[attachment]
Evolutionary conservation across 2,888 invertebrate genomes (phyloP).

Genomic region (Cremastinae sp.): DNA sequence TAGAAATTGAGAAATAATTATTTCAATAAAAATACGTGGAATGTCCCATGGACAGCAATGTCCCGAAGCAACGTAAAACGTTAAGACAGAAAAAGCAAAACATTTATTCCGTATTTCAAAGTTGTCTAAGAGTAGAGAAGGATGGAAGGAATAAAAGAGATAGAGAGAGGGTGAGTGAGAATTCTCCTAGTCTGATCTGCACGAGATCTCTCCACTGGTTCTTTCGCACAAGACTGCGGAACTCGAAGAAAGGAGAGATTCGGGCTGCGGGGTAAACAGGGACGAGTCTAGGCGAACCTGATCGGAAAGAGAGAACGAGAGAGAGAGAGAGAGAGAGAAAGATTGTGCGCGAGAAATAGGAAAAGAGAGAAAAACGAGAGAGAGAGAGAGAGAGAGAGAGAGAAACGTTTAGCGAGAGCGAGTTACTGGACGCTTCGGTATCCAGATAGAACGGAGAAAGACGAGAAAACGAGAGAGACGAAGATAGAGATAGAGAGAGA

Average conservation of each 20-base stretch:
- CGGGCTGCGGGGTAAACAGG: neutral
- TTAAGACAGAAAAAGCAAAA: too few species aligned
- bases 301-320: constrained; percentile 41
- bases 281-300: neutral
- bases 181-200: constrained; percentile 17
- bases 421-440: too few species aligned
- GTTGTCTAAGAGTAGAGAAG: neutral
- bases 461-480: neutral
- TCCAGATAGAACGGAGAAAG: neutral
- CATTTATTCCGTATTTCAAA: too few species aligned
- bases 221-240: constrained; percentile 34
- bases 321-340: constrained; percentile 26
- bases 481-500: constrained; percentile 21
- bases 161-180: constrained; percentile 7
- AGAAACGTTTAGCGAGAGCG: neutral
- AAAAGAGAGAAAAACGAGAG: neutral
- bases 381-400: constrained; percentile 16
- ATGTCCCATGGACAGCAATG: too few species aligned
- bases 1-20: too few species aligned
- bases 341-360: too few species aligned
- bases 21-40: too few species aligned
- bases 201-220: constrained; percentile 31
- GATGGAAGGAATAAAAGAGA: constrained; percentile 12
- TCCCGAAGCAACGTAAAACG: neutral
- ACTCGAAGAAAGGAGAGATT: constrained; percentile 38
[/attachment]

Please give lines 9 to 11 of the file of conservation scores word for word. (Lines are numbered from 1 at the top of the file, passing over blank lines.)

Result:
- bases 421-440: too few species aligned
- GTTGTCTAAGAGTAGAGAAG: neutral
- bases 461-480: neutral